The central problems of an economy – (1) what to produce? (2) how to produce? and (3) for whom to produce?, can be solved through adopting certain mechanisms in different types of economies. A Capitalist economy gives the solution of central problems of an economy through the price mechanism, while a Socialist economy gives the solution of central problems of an economy through planning and in mixed economy through price mechanism and economic planning.
Market or Capitalist Economy
A market economy is a free economy. Every activity in a market economy is influenced by a profit motive. Producers are free to choose the solution of central problems of an economy which are – ‘what to produce?’, ‘how to produce?’ and ‘for whom to produce?’. The producers take this decision based on the demand and supply forces in the market solely with the purpose of maximizing profits.
The producer will produce those commodities which are in high demand but low in supply. Such goods will fetch higher price and profits to the producer. The price of a commodity is determined by the interaction of the forces of demand and supply i.e., between consumers and producers in the commodity market. The producer will use those inputs which will keep the cost of production as low as possible, so that he can fetch higher profits. Also, the producers will produce goods for those people who can afford to pay the high price. Poorer sections of the society are often ignored.
The workers select those jobs which pay maximum wages. The consumer also prefers to buy those commodities which provide maximum satisfaction. In the same way as the price of a commodity, price of the factors of production is determined in the factor market.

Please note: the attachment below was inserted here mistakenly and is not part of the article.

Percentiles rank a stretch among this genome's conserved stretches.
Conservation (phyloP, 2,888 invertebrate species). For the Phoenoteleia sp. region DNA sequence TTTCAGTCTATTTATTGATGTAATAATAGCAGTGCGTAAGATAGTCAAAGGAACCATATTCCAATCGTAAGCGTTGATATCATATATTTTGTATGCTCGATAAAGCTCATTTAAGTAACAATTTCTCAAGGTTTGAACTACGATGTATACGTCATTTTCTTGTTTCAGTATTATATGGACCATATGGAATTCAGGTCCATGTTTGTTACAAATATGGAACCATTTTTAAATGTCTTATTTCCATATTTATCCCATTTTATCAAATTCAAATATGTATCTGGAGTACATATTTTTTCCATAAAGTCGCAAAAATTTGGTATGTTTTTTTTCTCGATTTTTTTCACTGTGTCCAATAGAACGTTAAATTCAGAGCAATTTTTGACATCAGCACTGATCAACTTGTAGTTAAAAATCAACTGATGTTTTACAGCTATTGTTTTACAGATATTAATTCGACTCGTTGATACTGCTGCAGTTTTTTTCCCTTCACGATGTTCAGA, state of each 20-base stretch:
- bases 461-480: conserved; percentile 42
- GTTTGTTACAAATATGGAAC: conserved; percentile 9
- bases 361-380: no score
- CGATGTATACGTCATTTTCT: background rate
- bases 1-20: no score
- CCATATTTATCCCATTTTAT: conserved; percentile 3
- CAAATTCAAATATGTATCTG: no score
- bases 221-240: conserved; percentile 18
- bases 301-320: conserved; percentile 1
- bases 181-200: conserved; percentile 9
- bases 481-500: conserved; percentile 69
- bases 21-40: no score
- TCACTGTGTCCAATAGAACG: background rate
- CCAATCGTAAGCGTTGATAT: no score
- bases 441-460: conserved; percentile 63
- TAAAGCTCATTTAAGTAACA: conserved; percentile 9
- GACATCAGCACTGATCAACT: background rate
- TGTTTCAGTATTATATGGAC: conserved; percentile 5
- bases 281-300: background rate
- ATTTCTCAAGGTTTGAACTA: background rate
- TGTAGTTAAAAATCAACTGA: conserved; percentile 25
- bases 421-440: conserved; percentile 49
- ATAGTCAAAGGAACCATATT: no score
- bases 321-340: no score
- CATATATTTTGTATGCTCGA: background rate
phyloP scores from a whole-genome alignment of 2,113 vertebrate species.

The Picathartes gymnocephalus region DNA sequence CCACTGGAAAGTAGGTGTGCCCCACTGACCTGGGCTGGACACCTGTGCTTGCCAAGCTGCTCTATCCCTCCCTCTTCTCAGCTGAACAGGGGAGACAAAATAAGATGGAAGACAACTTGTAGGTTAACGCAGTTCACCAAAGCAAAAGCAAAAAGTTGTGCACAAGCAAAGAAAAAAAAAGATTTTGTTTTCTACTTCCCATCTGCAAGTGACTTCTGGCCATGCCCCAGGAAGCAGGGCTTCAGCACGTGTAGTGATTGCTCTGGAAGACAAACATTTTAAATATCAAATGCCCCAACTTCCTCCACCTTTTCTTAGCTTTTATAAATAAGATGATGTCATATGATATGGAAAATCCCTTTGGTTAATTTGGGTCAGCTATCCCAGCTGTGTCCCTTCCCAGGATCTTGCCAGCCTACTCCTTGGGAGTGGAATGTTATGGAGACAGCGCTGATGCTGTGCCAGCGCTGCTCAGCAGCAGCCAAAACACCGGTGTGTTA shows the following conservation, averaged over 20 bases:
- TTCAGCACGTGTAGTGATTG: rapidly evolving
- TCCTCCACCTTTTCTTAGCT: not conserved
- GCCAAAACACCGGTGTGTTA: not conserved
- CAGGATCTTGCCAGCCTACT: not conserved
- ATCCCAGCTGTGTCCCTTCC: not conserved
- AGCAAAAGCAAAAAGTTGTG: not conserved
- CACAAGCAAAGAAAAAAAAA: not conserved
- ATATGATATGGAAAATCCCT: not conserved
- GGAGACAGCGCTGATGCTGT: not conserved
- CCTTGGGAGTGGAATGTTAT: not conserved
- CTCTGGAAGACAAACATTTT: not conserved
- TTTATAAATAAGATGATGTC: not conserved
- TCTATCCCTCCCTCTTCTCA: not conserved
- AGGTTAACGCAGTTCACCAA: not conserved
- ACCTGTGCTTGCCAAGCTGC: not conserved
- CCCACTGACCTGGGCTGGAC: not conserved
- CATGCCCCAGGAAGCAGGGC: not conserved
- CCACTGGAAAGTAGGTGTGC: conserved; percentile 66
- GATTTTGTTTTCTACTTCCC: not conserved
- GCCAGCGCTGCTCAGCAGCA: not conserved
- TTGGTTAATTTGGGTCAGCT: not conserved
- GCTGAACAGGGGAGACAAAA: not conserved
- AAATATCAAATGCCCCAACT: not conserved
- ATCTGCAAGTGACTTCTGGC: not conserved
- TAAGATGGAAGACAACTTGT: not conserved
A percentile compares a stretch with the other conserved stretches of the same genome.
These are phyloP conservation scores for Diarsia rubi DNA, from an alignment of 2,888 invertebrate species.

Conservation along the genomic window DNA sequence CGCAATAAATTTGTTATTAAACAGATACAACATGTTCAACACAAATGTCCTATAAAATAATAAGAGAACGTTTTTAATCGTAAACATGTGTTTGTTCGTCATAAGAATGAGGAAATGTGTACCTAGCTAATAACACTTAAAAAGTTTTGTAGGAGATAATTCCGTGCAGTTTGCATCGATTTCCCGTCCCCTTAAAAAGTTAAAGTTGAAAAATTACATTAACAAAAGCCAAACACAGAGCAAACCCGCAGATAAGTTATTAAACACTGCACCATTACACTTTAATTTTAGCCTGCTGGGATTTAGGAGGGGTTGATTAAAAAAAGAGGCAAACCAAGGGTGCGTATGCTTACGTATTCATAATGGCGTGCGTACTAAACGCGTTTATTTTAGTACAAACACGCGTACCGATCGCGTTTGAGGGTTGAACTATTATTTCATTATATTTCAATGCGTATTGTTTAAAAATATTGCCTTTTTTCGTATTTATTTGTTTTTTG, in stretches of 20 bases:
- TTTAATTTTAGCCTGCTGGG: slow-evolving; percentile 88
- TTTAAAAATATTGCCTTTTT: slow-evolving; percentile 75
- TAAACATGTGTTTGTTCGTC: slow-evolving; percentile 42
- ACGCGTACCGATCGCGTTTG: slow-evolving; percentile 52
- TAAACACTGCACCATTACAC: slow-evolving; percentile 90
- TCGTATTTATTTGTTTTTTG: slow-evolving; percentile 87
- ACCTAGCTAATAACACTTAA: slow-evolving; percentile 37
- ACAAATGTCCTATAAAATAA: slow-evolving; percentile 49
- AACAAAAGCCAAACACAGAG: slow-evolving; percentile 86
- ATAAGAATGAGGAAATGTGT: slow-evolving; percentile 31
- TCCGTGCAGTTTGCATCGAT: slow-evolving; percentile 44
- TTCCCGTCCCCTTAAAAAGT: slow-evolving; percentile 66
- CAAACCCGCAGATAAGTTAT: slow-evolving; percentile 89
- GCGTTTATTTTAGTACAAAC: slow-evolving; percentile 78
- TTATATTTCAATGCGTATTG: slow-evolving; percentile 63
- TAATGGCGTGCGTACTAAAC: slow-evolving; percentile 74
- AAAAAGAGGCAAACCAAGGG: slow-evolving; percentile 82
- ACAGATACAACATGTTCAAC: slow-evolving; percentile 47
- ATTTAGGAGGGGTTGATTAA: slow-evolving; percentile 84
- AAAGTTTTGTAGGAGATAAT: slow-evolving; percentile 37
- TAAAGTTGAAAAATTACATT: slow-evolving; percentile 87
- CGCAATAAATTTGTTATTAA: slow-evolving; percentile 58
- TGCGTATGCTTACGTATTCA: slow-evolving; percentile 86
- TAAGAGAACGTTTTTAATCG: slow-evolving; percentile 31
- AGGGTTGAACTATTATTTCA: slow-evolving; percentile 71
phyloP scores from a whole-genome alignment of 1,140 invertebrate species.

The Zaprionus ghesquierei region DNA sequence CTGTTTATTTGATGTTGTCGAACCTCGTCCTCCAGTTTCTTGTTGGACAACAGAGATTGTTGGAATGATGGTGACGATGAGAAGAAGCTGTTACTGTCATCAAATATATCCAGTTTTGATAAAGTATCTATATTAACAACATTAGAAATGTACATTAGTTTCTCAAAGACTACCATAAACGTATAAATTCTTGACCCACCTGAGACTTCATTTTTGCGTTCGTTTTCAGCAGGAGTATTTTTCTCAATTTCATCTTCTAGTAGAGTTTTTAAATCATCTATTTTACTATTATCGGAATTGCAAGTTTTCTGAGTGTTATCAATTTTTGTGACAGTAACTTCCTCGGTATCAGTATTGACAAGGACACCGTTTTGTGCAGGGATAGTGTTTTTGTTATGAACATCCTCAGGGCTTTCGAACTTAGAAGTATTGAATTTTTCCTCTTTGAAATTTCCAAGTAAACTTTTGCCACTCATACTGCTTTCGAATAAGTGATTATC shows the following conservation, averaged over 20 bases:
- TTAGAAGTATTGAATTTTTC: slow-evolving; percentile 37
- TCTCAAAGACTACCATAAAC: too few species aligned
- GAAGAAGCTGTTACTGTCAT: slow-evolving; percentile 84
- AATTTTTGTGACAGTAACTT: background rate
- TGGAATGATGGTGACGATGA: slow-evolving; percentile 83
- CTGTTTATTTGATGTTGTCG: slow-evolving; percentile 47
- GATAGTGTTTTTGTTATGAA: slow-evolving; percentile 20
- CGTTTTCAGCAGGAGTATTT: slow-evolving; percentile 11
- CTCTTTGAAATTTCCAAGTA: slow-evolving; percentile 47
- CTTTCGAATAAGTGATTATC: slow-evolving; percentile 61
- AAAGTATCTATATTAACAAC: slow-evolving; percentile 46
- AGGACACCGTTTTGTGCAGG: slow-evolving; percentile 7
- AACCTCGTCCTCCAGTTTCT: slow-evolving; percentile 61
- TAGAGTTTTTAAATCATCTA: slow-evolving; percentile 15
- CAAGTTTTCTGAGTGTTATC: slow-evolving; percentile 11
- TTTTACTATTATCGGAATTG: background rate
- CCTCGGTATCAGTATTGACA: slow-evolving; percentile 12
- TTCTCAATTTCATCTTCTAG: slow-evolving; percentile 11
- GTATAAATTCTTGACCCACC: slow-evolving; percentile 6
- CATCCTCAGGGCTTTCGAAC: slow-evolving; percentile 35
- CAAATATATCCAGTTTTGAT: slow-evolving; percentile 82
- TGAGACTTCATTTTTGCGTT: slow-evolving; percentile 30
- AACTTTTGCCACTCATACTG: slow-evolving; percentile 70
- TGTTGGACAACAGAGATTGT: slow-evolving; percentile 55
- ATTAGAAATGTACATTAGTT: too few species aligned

Centrally Planned or Socialist Economy
In a centrally planned or socialist economy, all the decisions relating to the central problems of an economy are taken by the appointed government or some central authority. All decisions are taken with the aim to maximize social welfare. The central authority adopts a planned development economy as a solution of central problems of an economy. Those goods and services are produced which the central authority thinks would be in the best interests of the society. The technique of production will be adopted which is more socially useful. For example, in a situation of mass unemployment, labor intensive techniques will be adopted rather than capital intensive techniques. Affordable goods will be produced for the poorer section of the society even if they do not yield profit. Social welfare is a higher priority than profit maximization.
A mixed economy has the merits of both capitalist and socialist economies. The social welfare as well as the market forces are both taken into consideration while taking decisions regarding the solution of central problems of an economy. In certain areas of production, the producers are free to take decisions according to the market forces with a view to maximize profits. In certain other areas the government or central authority takes control and takes decisions based on social welfare. For example, in India producers are free to produce textile or steel and other such products with the objective to maximize their profits, but ‘Railways’ are the monopoly of the government. The government provides transport services at nominal rates so that poorer section of the society can avail them. Thus, India is an example of Mixed Economy.
Microeconomics Class 12 Notes – Chapter 2
- Central problems of an Economy
- Production Possibility Curve in Economics
- Opportunity Cost in Economics
Practice Thousands of Free MCQs of Economics Class 12Economics Class 12